Cucurbit growers in the Southeast fight an ongoing battle with downy mildew, and University of Georgia Horticulturist David Langston will discuss management systems for controlling mildew and a number of other commonly occurring diseases in vegetable crops in the Southeast.

North Carolina State University Agriculture Economist Gary Bullen will close the opening session on Tuesday with an update on pickling cucumber enterprise budgets.

The first concurrent session on Tuesday morning will feature grafting, which some say is the future of vegetable production in the Southeast.

Grafting experts from Clemson, Virginia Tech and North Carolina State universities will discuss different areas of vegetable grafting, beginning with an overall presentation on grafting vegetables by Pennie Perkins-Veazie from North Carolina State University and Richard Hassell from Clemson University.

Researchers from North Carolina State University, in cooperation with other universities and agri-business companies, including Farm Press, recently won a large multi-year grant to study grafting of various vegetable crops.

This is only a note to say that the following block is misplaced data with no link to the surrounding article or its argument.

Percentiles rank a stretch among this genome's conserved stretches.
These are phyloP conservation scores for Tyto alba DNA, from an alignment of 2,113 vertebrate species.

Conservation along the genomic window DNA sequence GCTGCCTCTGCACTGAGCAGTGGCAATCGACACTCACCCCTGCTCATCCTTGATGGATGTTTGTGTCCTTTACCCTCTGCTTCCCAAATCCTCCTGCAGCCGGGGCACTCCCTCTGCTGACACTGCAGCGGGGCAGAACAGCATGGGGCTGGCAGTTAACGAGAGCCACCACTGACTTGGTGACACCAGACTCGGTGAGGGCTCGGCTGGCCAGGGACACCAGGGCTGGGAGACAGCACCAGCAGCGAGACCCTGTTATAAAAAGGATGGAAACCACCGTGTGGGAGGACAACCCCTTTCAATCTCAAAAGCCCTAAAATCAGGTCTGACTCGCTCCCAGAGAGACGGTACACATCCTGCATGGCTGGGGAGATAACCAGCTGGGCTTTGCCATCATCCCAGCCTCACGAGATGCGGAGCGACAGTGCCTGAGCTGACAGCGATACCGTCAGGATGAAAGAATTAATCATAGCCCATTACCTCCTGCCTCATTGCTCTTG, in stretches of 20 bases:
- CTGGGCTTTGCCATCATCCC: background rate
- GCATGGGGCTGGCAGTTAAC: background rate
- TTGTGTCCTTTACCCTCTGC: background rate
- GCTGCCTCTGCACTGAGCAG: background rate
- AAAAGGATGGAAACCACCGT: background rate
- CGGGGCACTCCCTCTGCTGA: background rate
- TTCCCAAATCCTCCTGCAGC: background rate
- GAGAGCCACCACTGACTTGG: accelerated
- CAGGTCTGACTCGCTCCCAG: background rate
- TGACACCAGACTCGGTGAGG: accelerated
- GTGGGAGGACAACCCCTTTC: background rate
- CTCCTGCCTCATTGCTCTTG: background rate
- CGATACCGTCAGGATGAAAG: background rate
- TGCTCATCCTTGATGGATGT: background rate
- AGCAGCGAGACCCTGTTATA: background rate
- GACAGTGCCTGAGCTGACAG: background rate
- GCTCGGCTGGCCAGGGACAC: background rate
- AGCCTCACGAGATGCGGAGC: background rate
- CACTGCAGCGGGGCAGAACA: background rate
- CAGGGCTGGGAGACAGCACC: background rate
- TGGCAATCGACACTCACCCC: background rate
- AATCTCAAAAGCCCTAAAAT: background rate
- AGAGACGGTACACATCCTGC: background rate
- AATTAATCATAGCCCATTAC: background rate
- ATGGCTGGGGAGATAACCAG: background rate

Frank Louws, North Carolina State University will discuss the goals of the project and how it will provide economic benefits to growers.

At ll:00 a.m. during the grafting session, Josh Freeman, Virginia Tech University, will discuss some ways to integrate grafted tomatoes into commercial tomato production.

The presentation will be followed by a similar presentation on grafting of watermelons, and how it affects yield and quality, by Jonathan Schultheis, North Carolina State University and a second watermelon grafting presentation by Pennie Perkins-Veazie, also from North Carolina State University.

The third morning session on Tuesday will feature a workshop on Best Practices to Reduce Risks and Impacts in Vegetable Production, presented by Audrey Kreske and Chris Gunter from North Carolina State University.

Concurrent afternoon sessions on Tuesday will run from 2-4 p.m.

The first session will feature  the local marketing of fruit and vegetable products. The session will be led by marketing specialists Kevin Hardison from the North Carolina Department of Agriculture and Consumer Services and Fred Broughton, from the South Carolina Department of Agriculture.

Presentations during this session will include: How Local Food Impacts Food Service by Matt Tunnell, from Fresh Point Raleigh, and North Carolina food distribution Company.

How retail incorporates demand for locally grown food by Dick McKellogg, from Lowes Foods.